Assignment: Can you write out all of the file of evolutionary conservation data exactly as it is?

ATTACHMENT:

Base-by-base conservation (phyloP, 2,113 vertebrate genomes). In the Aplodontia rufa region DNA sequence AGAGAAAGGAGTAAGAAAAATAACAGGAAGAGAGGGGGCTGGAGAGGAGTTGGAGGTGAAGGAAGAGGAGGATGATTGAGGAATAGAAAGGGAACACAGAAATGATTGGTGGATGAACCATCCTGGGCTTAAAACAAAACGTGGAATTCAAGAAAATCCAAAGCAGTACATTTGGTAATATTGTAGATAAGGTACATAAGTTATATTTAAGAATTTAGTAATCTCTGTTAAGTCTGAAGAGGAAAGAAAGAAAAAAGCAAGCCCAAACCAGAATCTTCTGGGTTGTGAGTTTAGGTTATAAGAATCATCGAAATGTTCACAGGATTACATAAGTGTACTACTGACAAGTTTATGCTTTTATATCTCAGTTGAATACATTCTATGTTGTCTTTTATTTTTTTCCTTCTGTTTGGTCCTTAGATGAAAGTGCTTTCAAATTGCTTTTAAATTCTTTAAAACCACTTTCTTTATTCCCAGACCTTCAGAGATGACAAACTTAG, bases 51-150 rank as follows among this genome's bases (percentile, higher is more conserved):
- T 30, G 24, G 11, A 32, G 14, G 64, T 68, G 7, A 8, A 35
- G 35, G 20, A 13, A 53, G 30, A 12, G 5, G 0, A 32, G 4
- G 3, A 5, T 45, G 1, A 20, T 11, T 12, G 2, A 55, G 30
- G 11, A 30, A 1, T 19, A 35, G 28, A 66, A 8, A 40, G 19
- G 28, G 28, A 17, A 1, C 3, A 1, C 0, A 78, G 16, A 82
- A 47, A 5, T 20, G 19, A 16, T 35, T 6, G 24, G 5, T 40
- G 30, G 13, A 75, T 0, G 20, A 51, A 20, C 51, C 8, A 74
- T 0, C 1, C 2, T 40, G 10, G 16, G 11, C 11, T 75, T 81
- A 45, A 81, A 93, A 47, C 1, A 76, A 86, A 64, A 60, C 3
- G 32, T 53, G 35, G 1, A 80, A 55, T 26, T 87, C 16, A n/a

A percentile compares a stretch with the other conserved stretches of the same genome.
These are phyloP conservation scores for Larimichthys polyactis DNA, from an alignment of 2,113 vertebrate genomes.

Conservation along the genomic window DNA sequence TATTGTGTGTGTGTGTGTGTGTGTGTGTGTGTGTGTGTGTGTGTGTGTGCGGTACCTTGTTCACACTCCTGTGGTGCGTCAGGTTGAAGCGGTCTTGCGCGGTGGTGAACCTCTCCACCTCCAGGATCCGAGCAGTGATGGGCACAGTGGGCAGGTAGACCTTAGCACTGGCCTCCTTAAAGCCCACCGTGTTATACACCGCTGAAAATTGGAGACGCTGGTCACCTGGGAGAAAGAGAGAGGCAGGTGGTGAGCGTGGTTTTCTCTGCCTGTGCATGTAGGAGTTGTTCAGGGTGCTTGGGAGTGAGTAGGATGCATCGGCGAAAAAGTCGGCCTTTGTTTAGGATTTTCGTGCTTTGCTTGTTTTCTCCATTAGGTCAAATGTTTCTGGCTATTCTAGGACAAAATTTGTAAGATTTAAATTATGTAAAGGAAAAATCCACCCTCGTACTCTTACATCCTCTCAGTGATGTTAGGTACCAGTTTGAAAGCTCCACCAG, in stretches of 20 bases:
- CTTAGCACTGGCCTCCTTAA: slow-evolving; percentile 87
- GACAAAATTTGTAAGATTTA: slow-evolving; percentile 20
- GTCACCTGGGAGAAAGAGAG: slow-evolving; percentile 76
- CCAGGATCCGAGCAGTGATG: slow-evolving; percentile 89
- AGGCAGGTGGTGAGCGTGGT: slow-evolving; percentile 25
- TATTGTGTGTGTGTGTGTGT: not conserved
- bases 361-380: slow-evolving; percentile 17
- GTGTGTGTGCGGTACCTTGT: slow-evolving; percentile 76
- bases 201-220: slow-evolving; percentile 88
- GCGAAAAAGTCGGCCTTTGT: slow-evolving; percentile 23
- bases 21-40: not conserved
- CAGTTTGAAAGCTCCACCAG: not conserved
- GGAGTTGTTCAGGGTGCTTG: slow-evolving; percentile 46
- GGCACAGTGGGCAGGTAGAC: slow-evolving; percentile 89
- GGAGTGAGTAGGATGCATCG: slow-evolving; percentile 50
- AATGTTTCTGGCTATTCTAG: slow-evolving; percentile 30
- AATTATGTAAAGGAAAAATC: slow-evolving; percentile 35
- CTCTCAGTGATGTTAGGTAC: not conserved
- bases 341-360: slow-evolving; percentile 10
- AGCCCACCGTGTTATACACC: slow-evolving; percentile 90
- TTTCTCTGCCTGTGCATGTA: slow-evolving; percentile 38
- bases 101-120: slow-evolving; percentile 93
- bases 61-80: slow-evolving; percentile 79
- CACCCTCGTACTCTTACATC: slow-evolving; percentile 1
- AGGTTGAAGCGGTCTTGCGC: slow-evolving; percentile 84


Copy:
Base-by-base conservation (phyloP, 2,113 vertebrate genomes). In the Aplodontia rufa region DNA sequence AGAGAAAGGAGTAAGAAAAATAACAGGAAGAGAGGGGGCTGGAGAGGAGTTGGAGGTGAAGGAAGAGGAGGATGATTGAGGAATAGAAAGGGAACACAGAAATGATTGGTGGATGAACCATCCTGGGCTTAAAACAAAACGTGGAATTCAAGAAAATCCAAAGCAGTACATTTGGTAATATTGTAGATAAGGTACATAAGTTATATTTAAGAATTTAGTAATCTCTGTTAAGTCTGAAGAGGAAAGAAAGAAAAAAGCAAGCCCAAACCAGAATCTTCTGGGTTGTGAGTTTAGGTTATAAGAATCATCGAAATGTTCACAGGATTACATAAGTGTACTACTGACAAGTTTATGCTTTTATATCTCAGTTGAATACATTCTATGTTGTCTTTTATTTTTTTCCTTCTGTTTGGTCCTTAGATGAAAGTGCTTTCAAATTGCTTTTAAATTCTTTAAAACCACTTTCTTTATTCCCAGACCTTCAGAGATGACAAACTTAG, bases 51-150 rank as follows among this genome's bases (percentile, higher is more conserved):
- T 30, G 24, G 11, A 32, G 14, G 64, T 68, G 7, A 8, A 35
- G 35, G 20, A 13, A 53, G 30, A 12, G 5, G 0, A 32, G 4
- G 3, A 5, T 45, G 1, A 20, T 11, T 12, G 2, A 55, G 30
- G 11, A 30, A 1, T 19, A 35, G 28, A 66, A 8, A 40, G 19
- G 28, G 28, A 17, A 1, C 3, A 1, C 0, A 78, G 16, A 82
- A 47, A 5, T 20, G 19, A 16, T 35, T 6, G 24, G 5, T 40
- G 30, G 13, A 75, T 0, G 20, A 51, A 20, C 51, C 8, A 74
- T 0, C 1, C 2, T 40, G 10, G 16, G 11, C 11, T 75, T 81
- A 45, A 81, A 93, A 47, C 1, A 76, A 86, A 64, A 60, C 3
- G 32, T 53, G 35, G 1, A 80, A 55, T 26, T 87, C 16, A n/a

A percentile compares a stretch with the other conserved stretches of the same genome.
These are phyloP conservation scores for Larimichthys polyactis DNA, from an alignment of 2,113 vertebrate genomes.

Conservation along the genomic window DNA sequence TATTGTGTGTGTGTGTGTGTGTGTGTGTGTGTGTGTGTGTGTGTGTGTGCGGTACCTTGTTCACACTCCTGTGGTGCGTCAGGTTGAAGCGGTCTTGCGCGGTGGTGAACCTCTCCACCTCCAGGATCCGAGCAGTGATGGGCACAGTGGGCAGGTAGACCTTAGCACTGGCCTCCTTAAAGCCCACCGTGTTATACACCGCTGAAAATTGGAGACGCTGGTCACCTGGGAGAAAGAGAGAGGCAGGTGGTGAGCGTGGTTTTCTCTGCCTGTGCATGTAGGAGTTGTTCAGGGTGCTTGGGAGTGAGTAGGATGCATCGGCGAAAAAGTCGGCCTTTGTTTAGGATTTTCGTGCTTTGCTTGTTTTCTCCATTAGGTCAAATGTTTCTGGCTATTCTAGGACAAAATTTGTAAGATTTAAATTATGTAAAGGAAAAATCCACCCTCGTACTCTTACATCCTCTCAGTGATGTTAGGTACCAGTTTGAAAGCTCCACCAG, in stretches of 20 bases:
- CTTAGCACTGGCCTCCTTAA: slow-evolving; percentile 87
- GACAAAATTTGTAAGATTTA: slow-evolving; percentile 20
- GTCACCTGGGAGAAAGAGAG: slow-evolving; percentile 76
- CCAGGATCCGAGCAGTGATG: slow-evolving; percentile 89
- AGGCAGGTGGTGAGCGTGGT: slow-evolving; percentile 25
- TATTGTGTGTGTGTGTGTGT: not conserved
- bases 361-380: slow-evolving; percentile 17
- GTGTGTGTGCGGTACCTTGT: slow-evolving; percentile 76
- bases 201-220: slow-evolving; percentile 88
- GCGAAAAAGTCGGCCTTTGT: slow-evolving; percentile 23
- bases 21-40: not conserved
- CAGTTTGAAAGCTCCACCAG: not conserved
- GGAGTTGTTCAGGGTGCTTG: slow-evolving; percentile 46
- GGCACAGTGGGCAGGTAGAC: slow-evolving; percentile 89
- GGAGTGAGTAGGATGCATCG: slow-evolving; percentile 50
- AATGTTTCTGGCTATTCTAG: slow-evolving; percentile 30
- AATTATGTAAAGGAAAAATC: slow-evolving; percentile 35
- CTCTCAGTGATGTTAGGTAC: not conserved
- bases 341-360: slow-evolving; percentile 10
- AGCCCACCGTGTTATACACC: slow-evolving; percentile 90
- TTTCTCTGCCTGTGCATGTA: slow-evolving; percentile 38
- bases 101-120: slow-evolving; percentile 93
- bases 61-80: slow-evolving; percentile 79
- CACCCTCGTACTCTTACATC: slow-evolving; percentile 1
- AGGTTGAAGCGGTCTTGCGC: slow-evolving; percentile 84